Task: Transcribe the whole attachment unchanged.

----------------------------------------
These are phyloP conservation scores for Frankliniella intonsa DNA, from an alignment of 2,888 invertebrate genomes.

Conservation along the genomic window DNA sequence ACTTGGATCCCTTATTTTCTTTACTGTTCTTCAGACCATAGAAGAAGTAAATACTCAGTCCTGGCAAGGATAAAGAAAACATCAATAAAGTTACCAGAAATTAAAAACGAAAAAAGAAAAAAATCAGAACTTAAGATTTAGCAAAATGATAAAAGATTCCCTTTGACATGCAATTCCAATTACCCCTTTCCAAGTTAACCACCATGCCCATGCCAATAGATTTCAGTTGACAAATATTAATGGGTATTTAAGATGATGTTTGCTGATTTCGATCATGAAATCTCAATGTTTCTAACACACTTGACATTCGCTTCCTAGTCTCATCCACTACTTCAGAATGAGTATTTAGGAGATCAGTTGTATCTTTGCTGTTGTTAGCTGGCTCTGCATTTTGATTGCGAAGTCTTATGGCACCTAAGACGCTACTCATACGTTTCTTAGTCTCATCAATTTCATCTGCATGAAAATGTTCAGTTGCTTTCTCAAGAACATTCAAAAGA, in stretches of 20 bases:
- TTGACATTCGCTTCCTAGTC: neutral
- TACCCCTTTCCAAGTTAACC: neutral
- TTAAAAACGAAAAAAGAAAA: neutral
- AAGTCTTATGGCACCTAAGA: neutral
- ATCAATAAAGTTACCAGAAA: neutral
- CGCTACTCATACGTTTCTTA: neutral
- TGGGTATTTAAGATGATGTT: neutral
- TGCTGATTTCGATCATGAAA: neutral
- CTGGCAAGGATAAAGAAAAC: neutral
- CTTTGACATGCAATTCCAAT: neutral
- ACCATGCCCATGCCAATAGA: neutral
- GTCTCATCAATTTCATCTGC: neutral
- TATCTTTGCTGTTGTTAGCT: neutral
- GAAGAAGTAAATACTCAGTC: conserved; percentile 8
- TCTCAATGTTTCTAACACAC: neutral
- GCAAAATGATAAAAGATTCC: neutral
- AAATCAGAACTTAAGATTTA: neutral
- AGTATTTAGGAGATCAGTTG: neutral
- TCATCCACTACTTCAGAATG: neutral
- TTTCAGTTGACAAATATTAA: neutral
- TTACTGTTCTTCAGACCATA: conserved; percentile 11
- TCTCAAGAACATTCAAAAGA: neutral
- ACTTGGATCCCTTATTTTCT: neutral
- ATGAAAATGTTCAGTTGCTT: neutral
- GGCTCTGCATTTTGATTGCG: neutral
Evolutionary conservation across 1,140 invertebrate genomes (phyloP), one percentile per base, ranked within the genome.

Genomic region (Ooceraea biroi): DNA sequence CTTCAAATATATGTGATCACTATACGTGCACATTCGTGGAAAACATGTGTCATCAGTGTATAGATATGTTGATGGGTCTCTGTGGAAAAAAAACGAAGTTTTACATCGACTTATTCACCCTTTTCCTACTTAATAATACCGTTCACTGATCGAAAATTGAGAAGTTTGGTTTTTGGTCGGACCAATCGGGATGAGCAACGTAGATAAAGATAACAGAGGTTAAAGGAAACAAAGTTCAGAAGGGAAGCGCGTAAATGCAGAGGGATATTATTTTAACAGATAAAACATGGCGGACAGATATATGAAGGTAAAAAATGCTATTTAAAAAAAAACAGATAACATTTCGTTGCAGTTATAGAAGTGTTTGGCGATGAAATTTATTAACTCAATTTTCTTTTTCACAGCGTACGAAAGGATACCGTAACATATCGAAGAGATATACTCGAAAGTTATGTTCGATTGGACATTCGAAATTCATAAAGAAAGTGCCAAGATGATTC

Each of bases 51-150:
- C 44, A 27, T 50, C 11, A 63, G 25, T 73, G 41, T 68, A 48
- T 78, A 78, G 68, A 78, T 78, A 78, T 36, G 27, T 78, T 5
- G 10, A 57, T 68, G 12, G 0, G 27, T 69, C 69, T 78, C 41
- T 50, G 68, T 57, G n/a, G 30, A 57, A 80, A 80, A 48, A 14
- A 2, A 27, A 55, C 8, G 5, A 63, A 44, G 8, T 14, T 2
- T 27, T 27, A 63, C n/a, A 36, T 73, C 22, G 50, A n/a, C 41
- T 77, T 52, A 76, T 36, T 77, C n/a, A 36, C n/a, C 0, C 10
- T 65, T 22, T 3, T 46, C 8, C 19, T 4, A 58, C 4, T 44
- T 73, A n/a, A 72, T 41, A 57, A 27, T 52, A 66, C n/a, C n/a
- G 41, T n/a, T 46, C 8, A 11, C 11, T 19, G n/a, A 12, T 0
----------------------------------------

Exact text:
These are phyloP conservation scores for Frankliniella intonsa DNA, from an alignment of 2,888 invertebrate genomes.

Conservation along the genomic window DNA sequence ACTTGGATCCCTTATTTTCTTTACTGTTCTTCAGACCATAGAAGAAGTAAATACTCAGTCCTGGCAAGGATAAAGAAAACATCAATAAAGTTACCAGAAATTAAAAACGAAAAAAGAAAAAAATCAGAACTTAAGATTTAGCAAAATGATAAAAGATTCCCTTTGACATGCAATTCCAATTACCCCTTTCCAAGTTAACCACCATGCCCATGCCAATAGATTTCAGTTGACAAATATTAATGGGTATTTAAGATGATGTTTGCTGATTTCGATCATGAAATCTCAATGTTTCTAACACACTTGACATTCGCTTCCTAGTCTCATCCACTACTTCAGAATGAGTATTTAGGAGATCAGTTGTATCTTTGCTGTTGTTAGCTGGCTCTGCATTTTGATTGCGAAGTCTTATGGCACCTAAGACGCTACTCATACGTTTCTTAGTCTCATCAATTTCATCTGCATGAAAATGTTCAGTTGCTTTCTCAAGAACATTCAAAAGA, in stretches of 20 bases:
- TTGACATTCGCTTCCTAGTC: neutral
- TACCCCTTTCCAAGTTAACC: neutral
- TTAAAAACGAAAAAAGAAAA: neutral
- AAGTCTTATGGCACCTAAGA: neutral
- ATCAATAAAGTTACCAGAAA: neutral
- CGCTACTCATACGTTTCTTA: neutral
- TGGGTATTTAAGATGATGTT: neutral
- TGCTGATTTCGATCATGAAA: neutral
- CTGGCAAGGATAAAGAAAAC: neutral
- CTTTGACATGCAATTCCAAT: neutral
- ACCATGCCCATGCCAATAGA: neutral
- GTCTCATCAATTTCATCTGC: neutral
- TATCTTTGCTGTTGTTAGCT: neutral
- GAAGAAGTAAATACTCAGTC: conserved; percentile 8
- TCTCAATGTTTCTAACACAC: neutral
- GCAAAATGATAAAAGATTCC: neutral
- AAATCAGAACTTAAGATTTA: neutral
- AGTATTTAGGAGATCAGTTG: neutral
- TCATCCACTACTTCAGAATG: neutral
- TTTCAGTTGACAAATATTAA: neutral
- TTACTGTTCTTCAGACCATA: conserved; percentile 11
- TCTCAAGAACATTCAAAAGA: neutral
- ACTTGGATCCCTTATTTTCT: neutral
- ATGAAAATGTTCAGTTGCTT: neutral
- GGCTCTGCATTTTGATTGCG: neutral
Evolutionary conservation across 1,140 invertebrate genomes (phyloP), one percentile per base, ranked within the genome.

Genomic region (Ooceraea biroi): DNA sequence CTTCAAATATATGTGATCACTATACGTGCACATTCGTGGAAAACATGTGTCATCAGTGTATAGATATGTTGATGGGTCTCTGTGGAAAAAAAACGAAGTTTTACATCGACTTATTCACCCTTTTCCTACTTAATAATACCGTTCACTGATCGAAAATTGAGAAGTTTGGTTTTTGGTCGGACCAATCGGGATGAGCAACGTAGATAAAGATAACAGAGGTTAAAGGAAACAAAGTTCAGAAGGGAAGCGCGTAAATGCAGAGGGATATTATTTTAACAGATAAAACATGGCGGACAGATATATGAAGGTAAAAAATGCTATTTAAAAAAAAACAGATAACATTTCGTTGCAGTTATAGAAGTGTTTGGCGATGAAATTTATTAACTCAATTTTCTTTTTCACAGCGTACGAAAGGATACCGTAACATATCGAAGAGATATACTCGAAAGTTATGTTCGATTGGACATTCGAAATTCATAAAGAAAGTGCCAAGATGATTC

Each of bases 51-150:
- C 44, A 27, T 50, C 11, A 63, G 25, T 73, G 41, T 68, A 48
- T 78, A 78, G 68, A 78, T 78, A 78, T 36, G 27, T 78, T 5
- G 10, A 57, T 68, G 12, G 0, G 27, T 69, C 69, T 78, C 41
- T 50, G 68, T 57, G n/a, G 30, A 57, A 80, A 80, A 48, A 14
- A 2, A 27, A 55, C 8, G 5, A 63, A 44, G 8, T 14, T 2
- T 27, T 27, A 63, C n/a, A 36, T 73, C 22, G 50, A n/a, C 41
- T 77, T 52, A 76, T 36, T 77, C n/a, A 36, C n/a, C 0, C 10
- T 65, T 22, T 3, T 46, C 8, C 19, T 4, A 58, C 4, T 44
- T 73, A n/a, A 72, T 41, A 57, A 27, T 52, A 66, C n/a, C n/a
- G 41, T n/a, T 46, C 8, A 11, C 11, T 19, G n/a, A 12, T 0